I was in Orlando this past week, just for two days. Kind of a long way to go for one night. I went for a meeting of a myeloma group that I am a member of. I'm not sure I contribute much, but I definitely learn a lot. I also get to spend time with other patients and caregivers, which doesn't happen a lot. For me the benefits are worth traveling cross country. Two notes: One fellow patient, Yelak, is a 20 year survivor of myeloma. He's about my age, so he obviously was diagnosed at a young age. It definitely seems like myeloma isn't just a cancer for older folks. Anyhow, what was interesting is that even after 20 years of living with the disease, Yelak still talks about having the bubble of unknown hanging over him. He does velcade every week. And he knows that any day, the myeloma could renew it's strength or he could get an infection. Geez, I feel like I'm tired of thinking about myeloma after nearly 5 years. 20 years. But it's nice to know that people are living longer and longer with the cancer. Also of note is the awesome strength of Pat Killingsworth. He's recovering from transplant number 2 in the past few months. Dual transplants is one of several lines of treatment available to patients. Pat hung in there for our meeting, after being in Orlando leading up to this for the American Society of Hematology annul meeting. Pat left Orlando and headed to Iowa to see his transplant doctor. In Iowa Pat had a fever and some gut issues. He's now hospitalized until he can knock out the stomach infection. But how strong must Pat be to have endured a conference, our meetings and a couple of flights. He must have felt horrible but he persevered. He takes his role as advocate quite seriously.
This week I have chemo. Wrapping up the latest cycle of maintenance. Before I can do chemo on Tuesday, I have to have my port checked on Monday. It's clogged. Hopefully, it can get unclogged without much effort. If it can't be cleared, then I might have to get a new port. Fingers crossed I don't. I like my port, I don't want to go through the process of getting a new one.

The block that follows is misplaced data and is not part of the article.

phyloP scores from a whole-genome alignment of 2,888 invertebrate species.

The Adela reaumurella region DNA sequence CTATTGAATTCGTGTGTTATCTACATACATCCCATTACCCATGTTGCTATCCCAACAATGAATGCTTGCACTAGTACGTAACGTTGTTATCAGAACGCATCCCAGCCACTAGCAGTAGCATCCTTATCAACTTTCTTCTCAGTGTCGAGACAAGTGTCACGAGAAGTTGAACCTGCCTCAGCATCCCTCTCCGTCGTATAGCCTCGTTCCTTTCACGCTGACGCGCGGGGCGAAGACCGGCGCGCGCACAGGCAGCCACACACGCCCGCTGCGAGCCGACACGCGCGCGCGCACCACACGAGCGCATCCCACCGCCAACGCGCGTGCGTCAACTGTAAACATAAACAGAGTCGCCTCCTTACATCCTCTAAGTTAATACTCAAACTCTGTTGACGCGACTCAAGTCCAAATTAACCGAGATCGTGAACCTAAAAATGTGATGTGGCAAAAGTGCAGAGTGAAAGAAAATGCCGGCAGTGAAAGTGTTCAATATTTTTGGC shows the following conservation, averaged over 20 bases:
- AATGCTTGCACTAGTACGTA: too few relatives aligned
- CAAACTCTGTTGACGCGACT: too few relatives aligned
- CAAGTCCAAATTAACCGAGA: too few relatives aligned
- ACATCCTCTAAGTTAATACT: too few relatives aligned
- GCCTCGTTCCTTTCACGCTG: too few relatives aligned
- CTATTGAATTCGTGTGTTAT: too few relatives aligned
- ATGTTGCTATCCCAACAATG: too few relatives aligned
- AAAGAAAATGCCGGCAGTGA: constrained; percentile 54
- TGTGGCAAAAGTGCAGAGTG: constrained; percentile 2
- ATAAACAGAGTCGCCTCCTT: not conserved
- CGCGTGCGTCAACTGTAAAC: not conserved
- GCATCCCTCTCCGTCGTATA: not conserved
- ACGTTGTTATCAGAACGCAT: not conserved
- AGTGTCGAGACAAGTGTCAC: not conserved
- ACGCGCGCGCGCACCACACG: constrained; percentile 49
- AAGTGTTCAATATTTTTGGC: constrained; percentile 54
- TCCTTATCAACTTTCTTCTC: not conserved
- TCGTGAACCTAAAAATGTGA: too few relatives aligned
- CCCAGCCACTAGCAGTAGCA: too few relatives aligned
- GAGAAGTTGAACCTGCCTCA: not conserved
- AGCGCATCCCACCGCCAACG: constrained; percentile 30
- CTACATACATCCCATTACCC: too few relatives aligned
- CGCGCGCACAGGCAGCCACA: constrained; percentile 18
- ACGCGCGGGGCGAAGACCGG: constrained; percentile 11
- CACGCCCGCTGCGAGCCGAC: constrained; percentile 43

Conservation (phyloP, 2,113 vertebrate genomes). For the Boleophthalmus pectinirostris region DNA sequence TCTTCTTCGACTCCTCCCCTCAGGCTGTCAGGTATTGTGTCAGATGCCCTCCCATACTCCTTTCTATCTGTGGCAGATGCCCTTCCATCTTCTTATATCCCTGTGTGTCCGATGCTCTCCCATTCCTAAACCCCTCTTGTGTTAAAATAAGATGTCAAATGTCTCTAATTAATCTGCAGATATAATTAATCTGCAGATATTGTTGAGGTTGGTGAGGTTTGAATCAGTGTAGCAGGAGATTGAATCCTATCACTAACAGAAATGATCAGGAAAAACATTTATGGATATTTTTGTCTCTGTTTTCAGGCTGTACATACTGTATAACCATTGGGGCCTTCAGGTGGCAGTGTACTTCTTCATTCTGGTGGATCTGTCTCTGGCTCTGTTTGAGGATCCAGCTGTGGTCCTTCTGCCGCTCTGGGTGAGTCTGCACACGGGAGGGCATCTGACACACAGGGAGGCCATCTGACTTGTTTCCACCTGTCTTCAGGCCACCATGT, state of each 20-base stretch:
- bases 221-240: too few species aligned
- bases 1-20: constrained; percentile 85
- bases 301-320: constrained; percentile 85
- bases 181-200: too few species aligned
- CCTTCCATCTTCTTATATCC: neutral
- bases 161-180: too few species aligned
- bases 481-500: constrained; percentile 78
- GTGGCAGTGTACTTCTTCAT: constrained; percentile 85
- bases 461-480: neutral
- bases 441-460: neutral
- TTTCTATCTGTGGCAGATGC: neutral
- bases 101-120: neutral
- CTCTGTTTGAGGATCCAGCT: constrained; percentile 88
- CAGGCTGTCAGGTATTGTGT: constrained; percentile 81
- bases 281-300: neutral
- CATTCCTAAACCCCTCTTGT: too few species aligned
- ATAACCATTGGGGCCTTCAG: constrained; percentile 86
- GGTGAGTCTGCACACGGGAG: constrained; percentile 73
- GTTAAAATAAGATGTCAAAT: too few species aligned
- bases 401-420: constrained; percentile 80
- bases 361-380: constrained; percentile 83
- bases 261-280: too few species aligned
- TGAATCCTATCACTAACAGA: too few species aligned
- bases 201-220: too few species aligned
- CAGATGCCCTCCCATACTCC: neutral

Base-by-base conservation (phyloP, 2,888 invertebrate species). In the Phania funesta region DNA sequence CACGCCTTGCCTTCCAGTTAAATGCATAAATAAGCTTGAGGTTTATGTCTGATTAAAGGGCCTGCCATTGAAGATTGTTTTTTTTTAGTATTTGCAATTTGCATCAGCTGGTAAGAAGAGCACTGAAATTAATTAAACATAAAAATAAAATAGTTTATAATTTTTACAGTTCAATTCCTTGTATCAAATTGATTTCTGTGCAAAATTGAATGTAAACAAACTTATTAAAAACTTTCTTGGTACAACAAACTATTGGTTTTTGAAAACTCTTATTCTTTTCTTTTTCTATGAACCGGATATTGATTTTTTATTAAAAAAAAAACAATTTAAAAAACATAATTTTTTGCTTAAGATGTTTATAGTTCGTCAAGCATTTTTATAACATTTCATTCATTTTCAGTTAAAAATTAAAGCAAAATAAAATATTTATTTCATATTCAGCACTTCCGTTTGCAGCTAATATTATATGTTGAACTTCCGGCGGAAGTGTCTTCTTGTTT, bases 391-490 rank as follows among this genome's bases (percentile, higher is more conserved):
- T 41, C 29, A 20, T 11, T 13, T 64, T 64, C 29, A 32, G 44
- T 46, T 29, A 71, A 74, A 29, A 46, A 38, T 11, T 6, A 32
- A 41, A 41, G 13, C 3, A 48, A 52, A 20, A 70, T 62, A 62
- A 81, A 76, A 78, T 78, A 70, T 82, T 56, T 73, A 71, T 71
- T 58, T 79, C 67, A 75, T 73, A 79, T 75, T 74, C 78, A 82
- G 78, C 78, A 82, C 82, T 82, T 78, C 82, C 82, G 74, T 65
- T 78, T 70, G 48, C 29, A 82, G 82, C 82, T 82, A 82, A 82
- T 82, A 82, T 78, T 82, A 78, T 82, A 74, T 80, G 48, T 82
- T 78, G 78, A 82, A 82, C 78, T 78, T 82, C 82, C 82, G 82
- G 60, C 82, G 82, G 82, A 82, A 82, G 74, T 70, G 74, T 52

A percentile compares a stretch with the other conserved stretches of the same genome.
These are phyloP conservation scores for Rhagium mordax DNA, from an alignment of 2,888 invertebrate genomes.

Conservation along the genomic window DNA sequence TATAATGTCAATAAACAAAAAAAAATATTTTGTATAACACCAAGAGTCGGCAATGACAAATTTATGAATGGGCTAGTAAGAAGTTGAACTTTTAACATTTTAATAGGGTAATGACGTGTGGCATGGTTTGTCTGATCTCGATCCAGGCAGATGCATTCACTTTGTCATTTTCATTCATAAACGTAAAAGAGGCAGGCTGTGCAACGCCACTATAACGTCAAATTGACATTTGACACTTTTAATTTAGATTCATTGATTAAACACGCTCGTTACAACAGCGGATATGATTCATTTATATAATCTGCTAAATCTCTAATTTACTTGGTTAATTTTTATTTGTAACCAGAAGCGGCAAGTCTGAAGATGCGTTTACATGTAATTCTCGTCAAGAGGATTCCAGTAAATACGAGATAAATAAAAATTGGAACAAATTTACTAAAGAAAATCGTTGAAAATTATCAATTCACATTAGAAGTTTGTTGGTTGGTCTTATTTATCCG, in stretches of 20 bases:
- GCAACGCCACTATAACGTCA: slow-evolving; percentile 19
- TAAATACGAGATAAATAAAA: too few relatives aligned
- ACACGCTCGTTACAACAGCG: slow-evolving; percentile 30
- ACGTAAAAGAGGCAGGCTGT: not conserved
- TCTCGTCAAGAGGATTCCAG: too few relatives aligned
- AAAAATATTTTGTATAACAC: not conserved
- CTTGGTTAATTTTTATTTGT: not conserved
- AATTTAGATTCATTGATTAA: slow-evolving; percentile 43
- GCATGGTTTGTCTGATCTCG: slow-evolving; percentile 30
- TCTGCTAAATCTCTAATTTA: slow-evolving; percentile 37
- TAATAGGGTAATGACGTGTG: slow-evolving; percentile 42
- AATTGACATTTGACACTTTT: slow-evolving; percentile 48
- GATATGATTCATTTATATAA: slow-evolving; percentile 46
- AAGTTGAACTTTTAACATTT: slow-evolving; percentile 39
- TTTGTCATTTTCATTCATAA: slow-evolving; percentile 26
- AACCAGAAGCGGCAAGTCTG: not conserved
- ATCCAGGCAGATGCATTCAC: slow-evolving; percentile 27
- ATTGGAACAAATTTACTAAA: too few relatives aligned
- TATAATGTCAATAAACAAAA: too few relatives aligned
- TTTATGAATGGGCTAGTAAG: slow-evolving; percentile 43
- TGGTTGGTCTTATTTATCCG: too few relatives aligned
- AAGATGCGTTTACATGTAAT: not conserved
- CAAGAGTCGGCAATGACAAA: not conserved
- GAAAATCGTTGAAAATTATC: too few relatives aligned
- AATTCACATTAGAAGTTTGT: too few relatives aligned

Lastly I wanted to share the following op-ed from the LA Times. It's written by a woman who was diagnosed with a terminal cancer. I realized that I might be posting a lot of stories related to death lately. Don't worry, I think it's just something that myeloma patients need to get a little comfortable with. Doesn't mean we aren't going to fight. But it does mean, we/I am realistic.
Thanks for your kind words, Matt. I'm doing much better. You contribute far more than you realize. For other readers, Matt agreed to serve on a panel of a dozen media savvy myeloma patients to help advocate for patients and caregivers. Very important stuff. What makes Matt special is he is a "typical patient." So his opinion, hopes and fears resonate real and true. Helps us and those working with us get a feel for how we can help most. Thanks, Matt! You're a good friend and valuable asset to the group! Love your perspective in these posts. Honest, real.ReplyDelete